My meeting place was clear – the Burbank Police Dept blue canopy outside Café Olla on Victyory Boulevard was the destination for me, a crime and thriller novelist, to get info.
Okay, enough with the dramatics – but, hey, that’s what I do in the Tom Stone Detective Stories with Lon Casler Bixby, isn’t it?
The Burbank police held a meet and greet to get close up with the community. Each officer was easy to chat with—down to earth and pleasant in a very tough job. I was impressed that Chief Scott LaChasse had already spent 32 years (if I remember, correctly) with the LAPD and 8 years with Burbank. Forty years plus in law enforcement.
The department also has an active police foundation that’s volunteer-led.
I’d like to find out how many departments in Southern California have occasional get-togethers. I’m sure it varies a lot. Conversations are helpful to have as we’ve portrayed Tom Stone and Jake Sharpe as quite down-to-earth. In fact, in Tom Stone: Day of the Dead, Jake plans a Halloween party with his church.
It’s important to get away from behind the computer screen and chat, get to know people, and appreciate who they are in order to get past the cliché. Police are appreciated and yet feared and sometimes loathed because they have to enforce the law. Not an easy thing to do.
Now enjoy this excerpt:
EXCERPT Tom Stone Day of the Dead Chapter One
Jake came back to the bodies and noticed a bloody stub where each man had his little finger cut off. He fought a wave of repulsion as he pictured them not just being shot, but deliberately disfigured.
“I see somebody has a sense of humor.”
The abrupt comment shook Jake from his thoughts. His partner Tom Stone arrived on the scene and pointed to a large poster hanging on the wall that read Ghoooulll! showing a Day of the Dead skeleton dressed as a soccer player scoring a goal.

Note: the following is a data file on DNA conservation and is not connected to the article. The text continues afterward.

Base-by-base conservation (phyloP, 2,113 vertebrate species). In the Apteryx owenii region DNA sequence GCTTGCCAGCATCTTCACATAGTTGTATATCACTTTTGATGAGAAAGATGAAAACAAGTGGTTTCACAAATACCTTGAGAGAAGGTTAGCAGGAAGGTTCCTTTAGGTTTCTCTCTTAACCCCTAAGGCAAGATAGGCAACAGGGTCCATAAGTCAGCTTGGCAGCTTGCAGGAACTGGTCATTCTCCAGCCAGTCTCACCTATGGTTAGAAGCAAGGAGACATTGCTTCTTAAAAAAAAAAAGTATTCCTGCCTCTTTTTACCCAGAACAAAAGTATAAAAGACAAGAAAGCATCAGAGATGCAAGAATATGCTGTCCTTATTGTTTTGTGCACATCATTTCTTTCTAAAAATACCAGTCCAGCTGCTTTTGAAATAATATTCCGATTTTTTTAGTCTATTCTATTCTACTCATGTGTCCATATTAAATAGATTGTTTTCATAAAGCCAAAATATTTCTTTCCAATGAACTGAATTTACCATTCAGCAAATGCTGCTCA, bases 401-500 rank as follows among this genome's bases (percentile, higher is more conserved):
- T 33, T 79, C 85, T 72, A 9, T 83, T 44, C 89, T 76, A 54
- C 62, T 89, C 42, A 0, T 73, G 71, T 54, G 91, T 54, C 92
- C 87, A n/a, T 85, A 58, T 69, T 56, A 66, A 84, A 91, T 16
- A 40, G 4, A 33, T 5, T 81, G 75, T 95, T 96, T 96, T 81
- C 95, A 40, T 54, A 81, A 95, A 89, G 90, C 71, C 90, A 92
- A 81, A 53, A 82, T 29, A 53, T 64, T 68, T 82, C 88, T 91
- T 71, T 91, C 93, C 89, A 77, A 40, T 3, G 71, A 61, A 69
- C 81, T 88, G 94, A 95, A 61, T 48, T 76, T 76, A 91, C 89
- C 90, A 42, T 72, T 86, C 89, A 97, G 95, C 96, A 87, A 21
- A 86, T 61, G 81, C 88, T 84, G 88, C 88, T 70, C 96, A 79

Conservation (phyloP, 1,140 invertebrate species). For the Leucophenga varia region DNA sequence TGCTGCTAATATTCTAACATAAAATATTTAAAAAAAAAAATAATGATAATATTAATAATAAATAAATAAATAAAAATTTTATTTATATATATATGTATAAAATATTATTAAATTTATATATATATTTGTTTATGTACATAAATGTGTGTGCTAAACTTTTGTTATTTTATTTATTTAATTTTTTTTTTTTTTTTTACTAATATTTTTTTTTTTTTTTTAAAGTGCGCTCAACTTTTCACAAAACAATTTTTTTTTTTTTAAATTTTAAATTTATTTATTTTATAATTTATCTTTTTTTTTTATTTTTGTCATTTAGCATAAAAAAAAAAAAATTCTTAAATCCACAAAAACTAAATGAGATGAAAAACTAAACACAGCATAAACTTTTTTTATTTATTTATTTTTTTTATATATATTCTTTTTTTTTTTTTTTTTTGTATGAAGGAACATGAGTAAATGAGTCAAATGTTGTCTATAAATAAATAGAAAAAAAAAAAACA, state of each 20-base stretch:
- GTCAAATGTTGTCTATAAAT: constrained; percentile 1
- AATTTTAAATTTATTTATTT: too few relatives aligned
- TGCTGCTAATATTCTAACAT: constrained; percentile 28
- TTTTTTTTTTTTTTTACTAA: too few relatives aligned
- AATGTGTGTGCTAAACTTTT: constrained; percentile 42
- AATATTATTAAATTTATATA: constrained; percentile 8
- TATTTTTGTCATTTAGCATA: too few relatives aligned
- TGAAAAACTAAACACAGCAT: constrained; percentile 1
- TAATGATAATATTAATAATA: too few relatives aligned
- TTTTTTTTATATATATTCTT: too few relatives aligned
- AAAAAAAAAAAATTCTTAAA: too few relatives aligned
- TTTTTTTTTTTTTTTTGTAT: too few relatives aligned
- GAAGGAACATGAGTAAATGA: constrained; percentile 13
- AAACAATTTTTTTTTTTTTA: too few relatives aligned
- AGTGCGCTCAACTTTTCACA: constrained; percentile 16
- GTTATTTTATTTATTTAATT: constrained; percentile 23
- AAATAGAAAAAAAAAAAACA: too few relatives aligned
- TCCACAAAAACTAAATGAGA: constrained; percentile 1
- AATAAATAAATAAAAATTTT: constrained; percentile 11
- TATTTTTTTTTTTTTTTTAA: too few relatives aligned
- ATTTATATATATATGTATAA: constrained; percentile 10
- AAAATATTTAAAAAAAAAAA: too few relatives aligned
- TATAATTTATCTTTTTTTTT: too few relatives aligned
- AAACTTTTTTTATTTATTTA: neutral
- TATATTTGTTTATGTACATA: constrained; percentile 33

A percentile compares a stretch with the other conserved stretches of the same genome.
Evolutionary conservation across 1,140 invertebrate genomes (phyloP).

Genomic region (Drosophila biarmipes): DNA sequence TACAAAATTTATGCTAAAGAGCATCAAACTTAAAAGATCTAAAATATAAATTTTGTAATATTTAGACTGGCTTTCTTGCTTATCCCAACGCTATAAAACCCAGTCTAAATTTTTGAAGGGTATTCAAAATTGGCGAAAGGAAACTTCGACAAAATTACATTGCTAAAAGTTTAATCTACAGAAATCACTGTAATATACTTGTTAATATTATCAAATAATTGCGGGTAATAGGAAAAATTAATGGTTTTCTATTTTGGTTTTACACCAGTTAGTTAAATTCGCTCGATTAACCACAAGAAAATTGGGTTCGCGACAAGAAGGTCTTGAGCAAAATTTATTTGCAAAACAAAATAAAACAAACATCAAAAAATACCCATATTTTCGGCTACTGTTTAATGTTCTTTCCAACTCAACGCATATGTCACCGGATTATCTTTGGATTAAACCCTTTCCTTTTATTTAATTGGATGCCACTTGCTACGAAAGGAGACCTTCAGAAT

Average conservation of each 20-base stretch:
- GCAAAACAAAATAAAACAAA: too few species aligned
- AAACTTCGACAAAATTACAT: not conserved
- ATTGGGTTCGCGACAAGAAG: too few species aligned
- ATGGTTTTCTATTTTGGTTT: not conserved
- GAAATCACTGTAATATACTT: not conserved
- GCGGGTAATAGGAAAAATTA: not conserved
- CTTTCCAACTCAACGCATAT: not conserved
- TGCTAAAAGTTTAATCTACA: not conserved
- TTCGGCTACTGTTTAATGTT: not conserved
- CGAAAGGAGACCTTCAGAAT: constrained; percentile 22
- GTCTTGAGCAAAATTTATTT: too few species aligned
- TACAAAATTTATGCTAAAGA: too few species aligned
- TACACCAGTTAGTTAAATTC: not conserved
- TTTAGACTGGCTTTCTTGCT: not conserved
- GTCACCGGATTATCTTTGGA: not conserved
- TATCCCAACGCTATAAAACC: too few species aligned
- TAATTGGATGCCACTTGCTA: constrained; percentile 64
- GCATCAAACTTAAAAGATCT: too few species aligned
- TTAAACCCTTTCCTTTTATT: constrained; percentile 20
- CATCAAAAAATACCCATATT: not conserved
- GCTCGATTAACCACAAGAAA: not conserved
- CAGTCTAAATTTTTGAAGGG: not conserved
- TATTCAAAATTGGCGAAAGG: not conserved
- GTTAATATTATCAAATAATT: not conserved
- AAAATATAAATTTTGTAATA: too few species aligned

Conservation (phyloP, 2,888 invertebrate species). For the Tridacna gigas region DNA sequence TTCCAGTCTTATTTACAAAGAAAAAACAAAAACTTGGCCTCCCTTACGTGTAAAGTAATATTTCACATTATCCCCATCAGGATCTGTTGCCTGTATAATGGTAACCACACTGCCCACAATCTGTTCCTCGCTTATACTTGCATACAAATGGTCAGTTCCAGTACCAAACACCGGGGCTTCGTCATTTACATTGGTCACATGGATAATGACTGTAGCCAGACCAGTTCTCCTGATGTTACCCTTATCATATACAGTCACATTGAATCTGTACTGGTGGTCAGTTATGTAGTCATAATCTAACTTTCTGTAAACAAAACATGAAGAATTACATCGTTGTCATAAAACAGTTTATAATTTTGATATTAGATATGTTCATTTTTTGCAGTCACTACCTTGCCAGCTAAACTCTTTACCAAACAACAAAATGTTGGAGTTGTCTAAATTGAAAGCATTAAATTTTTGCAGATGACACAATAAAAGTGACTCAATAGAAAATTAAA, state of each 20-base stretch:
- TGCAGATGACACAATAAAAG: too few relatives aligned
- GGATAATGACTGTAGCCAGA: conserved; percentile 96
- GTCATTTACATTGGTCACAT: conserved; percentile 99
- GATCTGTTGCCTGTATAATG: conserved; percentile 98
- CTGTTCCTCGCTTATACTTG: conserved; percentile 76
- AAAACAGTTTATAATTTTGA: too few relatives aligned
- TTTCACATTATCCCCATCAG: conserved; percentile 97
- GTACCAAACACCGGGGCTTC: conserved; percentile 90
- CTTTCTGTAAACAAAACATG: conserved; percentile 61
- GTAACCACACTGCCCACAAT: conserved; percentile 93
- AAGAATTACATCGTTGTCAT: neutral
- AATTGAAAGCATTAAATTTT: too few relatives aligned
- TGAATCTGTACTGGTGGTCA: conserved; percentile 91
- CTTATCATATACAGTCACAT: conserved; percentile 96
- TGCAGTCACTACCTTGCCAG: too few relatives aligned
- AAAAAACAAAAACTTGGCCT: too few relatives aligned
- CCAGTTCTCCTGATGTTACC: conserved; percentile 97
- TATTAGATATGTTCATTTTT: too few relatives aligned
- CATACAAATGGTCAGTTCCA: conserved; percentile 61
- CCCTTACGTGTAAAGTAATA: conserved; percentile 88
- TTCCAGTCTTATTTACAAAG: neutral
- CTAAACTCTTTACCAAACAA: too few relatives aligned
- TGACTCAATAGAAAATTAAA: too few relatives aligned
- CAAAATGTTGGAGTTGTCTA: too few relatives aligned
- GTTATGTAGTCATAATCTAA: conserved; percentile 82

“Maybe the attacker didn’t like the pun,” said Jake. “Glad to see that you finally made it. I’m on the verge of solving this and was getting ready to take all the credit.”
“I wouldn’t mind if you had it wrapped up.” Stone surveyed the area around the corpses.
“Where you been?”
“Kids. The girls were at my place last night instead of their Mom’s. Of course, Meagan forgot her phone so I had to run it over to her. College freshmen forget everything these days. Traffic seems like it’s getting worse everywhere. Burbank to Studio City used to be a quick run.”
Jake didn’t sound sympathetic. “It could have waited until after school.”
“She needed it. Had to call her mom to arrange a ride or else I’d be playing chauffer this afternoon.”
“You’re becoming soft, Stone.” Jake spoke in a low voice as he knelt alongside the dead men. “Or should I say, domesticated? Speaking of which, how’s Alisha?”
Stone changed the subject. “Maybe we should just talk about this.” He motioned to the corpses. “What happened? And to answer your question, Alisha’s fine. I just wish we could find more time to see each other. Getting more than a quick date with her has been almost impossible.”
“I’ll be glad to offer advice. Being a black man and married, I think I’m an expert on women of color.”
“No man is an expert when it comes to women, regardless of their color. But if I need your advice, I’ll ask.” Stone looked closely at the dead bodies. “Do we know who these guys are?”
“They owned the store. Father and son.”
“Any ideas who didn’t like them?”
Jake wrinkled a brow. “Haven’t gotten that far. The money’s not been touched so the assailant, or assailants, didn’t want cash. And the credit card receipts are neatly tucked away.”
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